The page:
An Israeli court has punished a Palestinian prisoner whose semen was smuggled from jail. Abdul Karim Rimawi was fined about $1,499 Thursday and deprived of family visits for two months, according to a statement by the Palestinian Prisoner Club Assn. The emailed statement read, "The punishment of Rimawi is the first such kind of punishment in the history of courts. " Rimawi, who has served 12 years of his 25-year sentence, helped smuggle his semen from jail two years ago. Eight months ago, his wife gave birth to a boy.  Clandestine in-vitro fertilization is viewed as the latest form of resistance by Palestinians.
April 9, 2014 | By Ryan Menezes and Joel Rubin
A Los Angeles police officer was sentenced Wednesday to community labor and three years' probation for falsely testifying about the details of a 2008 drug arrest. Officer Manuel Bernardo Ortiz, who was convicted of one count each of perjury and conspiracy, must perform 900 hours of graffiti removal or work for the California Department of Transportation. Ortiz, 40, was one of three LAPD officers convicted in connection with the arrest of Guillermo Alarcon Jr. Former officers Evan Samuel and Richard Amio were convicted of multiple counts of perjury for testifying falsely during different court proceedings.
April 8, 2014 | By Carol J. Williams
The Philippine Supreme Court on Tuesday upheld a law guaranteeing access to birth control and sex education in a country that has high maternal mortality and ranks 53rd worldwide in total fertility rate.  Implementation of the Responsible Parenthood and Reproductive Health Act, also known as the RH Law, had been on hold for the last year following challenges to it by the Roman Catholic Church and conservative politicians who questioned the...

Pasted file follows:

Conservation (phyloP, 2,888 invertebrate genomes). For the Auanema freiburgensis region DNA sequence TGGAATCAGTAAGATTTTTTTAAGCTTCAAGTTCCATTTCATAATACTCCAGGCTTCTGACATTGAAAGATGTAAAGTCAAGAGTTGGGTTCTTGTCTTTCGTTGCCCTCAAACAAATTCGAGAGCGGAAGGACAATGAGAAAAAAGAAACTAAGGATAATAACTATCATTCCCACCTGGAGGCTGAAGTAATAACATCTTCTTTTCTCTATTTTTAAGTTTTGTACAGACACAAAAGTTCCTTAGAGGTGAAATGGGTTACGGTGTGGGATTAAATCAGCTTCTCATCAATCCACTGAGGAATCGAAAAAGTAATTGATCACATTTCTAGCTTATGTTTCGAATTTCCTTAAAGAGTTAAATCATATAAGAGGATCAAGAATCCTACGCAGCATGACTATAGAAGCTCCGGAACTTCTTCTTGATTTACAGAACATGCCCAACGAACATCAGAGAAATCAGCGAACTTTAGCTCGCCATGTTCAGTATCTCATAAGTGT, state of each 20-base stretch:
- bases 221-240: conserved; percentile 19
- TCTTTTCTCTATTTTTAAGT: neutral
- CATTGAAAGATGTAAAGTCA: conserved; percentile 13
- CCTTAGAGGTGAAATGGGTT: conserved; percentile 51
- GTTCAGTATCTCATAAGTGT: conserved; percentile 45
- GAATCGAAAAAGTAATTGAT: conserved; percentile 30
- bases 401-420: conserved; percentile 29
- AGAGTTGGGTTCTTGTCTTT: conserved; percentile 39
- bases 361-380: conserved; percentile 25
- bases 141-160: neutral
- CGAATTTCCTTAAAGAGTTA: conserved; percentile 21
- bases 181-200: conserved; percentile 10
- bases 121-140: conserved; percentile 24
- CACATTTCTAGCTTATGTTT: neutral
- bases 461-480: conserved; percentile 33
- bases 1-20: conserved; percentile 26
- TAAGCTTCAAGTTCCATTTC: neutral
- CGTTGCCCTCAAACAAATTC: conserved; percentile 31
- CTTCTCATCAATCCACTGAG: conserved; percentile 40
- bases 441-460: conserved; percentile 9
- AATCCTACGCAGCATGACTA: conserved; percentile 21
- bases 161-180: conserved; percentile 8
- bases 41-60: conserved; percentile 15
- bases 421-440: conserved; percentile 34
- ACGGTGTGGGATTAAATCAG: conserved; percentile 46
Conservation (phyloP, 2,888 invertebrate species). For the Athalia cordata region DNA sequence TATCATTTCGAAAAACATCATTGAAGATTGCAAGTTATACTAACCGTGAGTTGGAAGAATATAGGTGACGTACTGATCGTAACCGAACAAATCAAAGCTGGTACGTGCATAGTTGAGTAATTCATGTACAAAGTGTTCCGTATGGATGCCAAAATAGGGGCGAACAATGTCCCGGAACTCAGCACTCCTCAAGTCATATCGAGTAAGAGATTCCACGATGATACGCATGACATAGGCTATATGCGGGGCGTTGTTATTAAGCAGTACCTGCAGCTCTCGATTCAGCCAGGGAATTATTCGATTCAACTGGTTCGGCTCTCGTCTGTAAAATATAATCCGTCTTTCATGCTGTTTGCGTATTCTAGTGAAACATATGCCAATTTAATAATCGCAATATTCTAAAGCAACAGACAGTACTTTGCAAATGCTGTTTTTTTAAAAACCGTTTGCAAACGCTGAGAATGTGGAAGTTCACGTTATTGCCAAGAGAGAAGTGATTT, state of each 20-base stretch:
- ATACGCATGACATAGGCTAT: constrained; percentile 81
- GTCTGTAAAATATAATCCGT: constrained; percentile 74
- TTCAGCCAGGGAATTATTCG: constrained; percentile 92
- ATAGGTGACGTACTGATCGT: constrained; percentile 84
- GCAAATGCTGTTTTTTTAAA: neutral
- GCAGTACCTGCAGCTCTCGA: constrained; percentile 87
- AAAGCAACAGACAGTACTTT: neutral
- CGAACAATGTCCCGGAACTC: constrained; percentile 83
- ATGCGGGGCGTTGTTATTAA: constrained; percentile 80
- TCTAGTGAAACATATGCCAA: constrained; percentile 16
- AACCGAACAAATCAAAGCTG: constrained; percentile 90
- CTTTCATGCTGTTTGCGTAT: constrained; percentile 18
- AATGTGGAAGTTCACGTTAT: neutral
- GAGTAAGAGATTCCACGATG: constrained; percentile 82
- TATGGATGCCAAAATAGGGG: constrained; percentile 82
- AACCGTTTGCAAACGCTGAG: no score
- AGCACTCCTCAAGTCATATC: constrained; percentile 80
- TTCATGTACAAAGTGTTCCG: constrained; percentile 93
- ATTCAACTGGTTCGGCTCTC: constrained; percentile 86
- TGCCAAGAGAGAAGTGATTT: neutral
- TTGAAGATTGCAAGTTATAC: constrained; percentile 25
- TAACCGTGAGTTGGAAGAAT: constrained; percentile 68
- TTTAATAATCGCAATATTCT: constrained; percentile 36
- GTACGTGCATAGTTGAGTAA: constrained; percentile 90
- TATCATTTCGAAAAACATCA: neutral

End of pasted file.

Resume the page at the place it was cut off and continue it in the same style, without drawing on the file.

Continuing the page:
April 7, 2014 | By David G. Savage
WASHINGTON -- In a victory for gay rights, the Supreme Court on Monday turned down an appeal from a New Mexico photographer who claimed a free-speech right to refuse to shoot a wedding album for a same-sex couple. The photographer was charged with violating the state's anti-discrimination law, which requires businesses to serve customers and clients without regard to their race, religion or sexual orientation. The case of Elane Photography had drawn wide attention because it posed a religious-freedom challenge to state anti-discrimination laws.
April 7, 2014 | By Michael McGough
Whether a business can refuse to do business with same-sex couples may be a hot political topic, but it's apparently not ready for prime time at the U.S. Supreme Court. On Monday , the court declined to review a decision by the New Mexico Supreme Court holding that a photographer had to shoot a same-sex “commitment ceremony.” But don't jump to the conclusion that the court refused to take this case because of sympathy for gay rights or an unwillingness to approve religious objections to complying with a particular law. (That is the issue in the Hobby Lobby case involving a company that objects to a federal requirement that it provide certain contraceptives in its employee health plans)